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I. INTRODUCTIONS
One definition of case formulation is ‘Case formulation aims to describe a person’s presenting problems and use theory to make explanatory inferences about causes and maintaining factors that can inform interventions’. What this means is that it is essentially a story not just to describe, but explain, how a person’s problem has developed, and how it is maintained so that treatments can be based on influencing those factors. There are many different frameworks for case formulation, but several key elements are usually present: 1. A description of the presenting issues;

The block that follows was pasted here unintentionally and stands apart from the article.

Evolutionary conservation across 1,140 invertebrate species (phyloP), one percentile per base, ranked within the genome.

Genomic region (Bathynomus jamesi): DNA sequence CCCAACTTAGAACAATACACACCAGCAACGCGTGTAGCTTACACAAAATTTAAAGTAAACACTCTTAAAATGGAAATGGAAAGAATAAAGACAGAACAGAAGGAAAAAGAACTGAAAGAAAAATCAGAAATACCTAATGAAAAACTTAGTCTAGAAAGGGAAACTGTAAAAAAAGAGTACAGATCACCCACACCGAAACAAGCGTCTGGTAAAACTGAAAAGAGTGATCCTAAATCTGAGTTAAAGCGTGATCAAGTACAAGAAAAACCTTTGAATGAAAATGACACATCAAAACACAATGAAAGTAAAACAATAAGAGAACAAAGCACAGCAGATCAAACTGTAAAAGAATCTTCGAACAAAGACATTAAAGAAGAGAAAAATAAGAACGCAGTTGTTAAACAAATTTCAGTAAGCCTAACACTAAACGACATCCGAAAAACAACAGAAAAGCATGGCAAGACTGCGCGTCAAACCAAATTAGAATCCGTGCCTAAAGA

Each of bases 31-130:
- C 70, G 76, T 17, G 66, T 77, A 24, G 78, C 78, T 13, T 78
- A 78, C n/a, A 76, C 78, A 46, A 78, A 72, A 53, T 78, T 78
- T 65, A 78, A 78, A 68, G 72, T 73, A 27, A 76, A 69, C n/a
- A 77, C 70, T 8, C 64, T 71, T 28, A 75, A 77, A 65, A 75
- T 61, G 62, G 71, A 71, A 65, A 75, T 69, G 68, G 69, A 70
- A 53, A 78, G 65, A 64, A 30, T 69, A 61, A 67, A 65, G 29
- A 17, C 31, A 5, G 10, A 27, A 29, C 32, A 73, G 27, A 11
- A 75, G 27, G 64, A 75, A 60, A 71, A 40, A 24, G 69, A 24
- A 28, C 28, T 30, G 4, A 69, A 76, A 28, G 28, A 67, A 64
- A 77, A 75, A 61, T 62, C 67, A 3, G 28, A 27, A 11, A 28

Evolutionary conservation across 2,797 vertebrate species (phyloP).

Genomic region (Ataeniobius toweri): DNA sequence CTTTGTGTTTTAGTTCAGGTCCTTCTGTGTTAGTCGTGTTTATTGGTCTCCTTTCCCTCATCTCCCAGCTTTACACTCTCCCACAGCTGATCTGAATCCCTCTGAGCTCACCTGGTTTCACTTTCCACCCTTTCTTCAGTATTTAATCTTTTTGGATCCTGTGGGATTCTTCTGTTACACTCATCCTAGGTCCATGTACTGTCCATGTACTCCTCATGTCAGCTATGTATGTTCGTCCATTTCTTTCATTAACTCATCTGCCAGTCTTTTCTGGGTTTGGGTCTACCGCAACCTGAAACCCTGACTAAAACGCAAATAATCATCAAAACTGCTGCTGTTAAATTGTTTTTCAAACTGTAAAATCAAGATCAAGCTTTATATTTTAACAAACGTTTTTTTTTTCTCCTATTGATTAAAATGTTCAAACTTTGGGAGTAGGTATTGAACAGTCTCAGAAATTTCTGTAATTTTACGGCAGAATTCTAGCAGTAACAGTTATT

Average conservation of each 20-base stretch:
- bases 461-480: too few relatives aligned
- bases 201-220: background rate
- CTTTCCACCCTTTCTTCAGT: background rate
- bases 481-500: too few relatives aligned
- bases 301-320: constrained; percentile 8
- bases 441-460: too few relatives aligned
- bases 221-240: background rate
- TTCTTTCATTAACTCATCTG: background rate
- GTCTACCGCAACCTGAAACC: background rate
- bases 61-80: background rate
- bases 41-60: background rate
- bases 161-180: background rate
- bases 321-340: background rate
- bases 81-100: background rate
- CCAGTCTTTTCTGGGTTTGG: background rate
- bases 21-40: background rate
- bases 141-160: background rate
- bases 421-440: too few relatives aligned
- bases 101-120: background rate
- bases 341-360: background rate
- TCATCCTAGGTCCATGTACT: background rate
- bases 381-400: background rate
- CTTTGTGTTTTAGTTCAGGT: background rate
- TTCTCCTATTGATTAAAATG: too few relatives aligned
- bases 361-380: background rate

2. The factors that act to create vulnerability or precipitate the problems developing; 3. Factors that may not have been involved in the initial problem developing, but are helping to maintain the problems; and finally, 4. Factors that can help the person cope or act as resources. To move beyond just describing these factors, a case formulation should describe the relationships between these various factors and the problems that are present – and should reflect not just the visible features of the problem (i.e. what we can see, or what the person reports that are unique to his or her situation), but also the underlying phenomena or stable, recognizable features that are present. Case formulation has been recognized to be a useful conceptual and clinical tool in psychotherapy as diagnosis itself does not focus on the underlying causes of a patient’s problems. Case formulation can fill the gap between diagnosis and treatment, with the potential to provide insights into the integrative, explanatory, prescriptive, predictive, and therapist aspects of a case. Despite the acknowledgment that case formulation is a basic, necessary, and key clinical skill, it is still largely under taught and under learned. Some of the issues faced in the development of a case formulation include that of immediacy versus comprehensiveness, complexity versus simplicity, observation versus organization, and the need for cultural sensitivity toward each individual patient. The science of formulations must be combined with art. Something vital is lost if the formulation does not capture the essence of the case. Case formulation is a topic of interest in psychotherapy not only in its utility as a conceptual and clinical tool but also because of its potential as a research tool into the outcomes of psychotherapeutic work. As clinicians, we seek to help our patients with accurate diagnoses and effective management plans. In the process, we need to identify a patient’s main problems and understand the predisposing, precipitating, and perpetuating factors of these problems as well as the relationship between these factors within the patient. The subsequent treatment plans can and often do involve psychotherapy with goals ranging from reduction of symptoms, improvement of functioning, prevention of relapse, increase in insight, and recognizing obstacles to progress in therapy. However, diagnosis itself does not complete the process of evaluation just as descriptive and theoretical classifications such as DSM—IV criteria do not necessarily focus on the underlying cause of a patient’s problems. Certainly they do not help us predict which patients are suitable for which therapy. Suitability is an ill-defined concept but commonly refers to an individual’s psychological characteristics that facilitate a good fit between the method and the establishment of a therapeutic alliance. Therapists must evaluate patient suitability for specific types of psychotherapy and information such as demographic features, and symptom presentation are often inadequate; hence something more is needed. Case formulation can fill this gap between diagnosis and treatment and can be seen to lie at the intersection of etiology and description, theory and practice and science and art. This is the case for psychotherapies such as dynamic psychotherapy, interpersonal psychotherapy, and cognitive...
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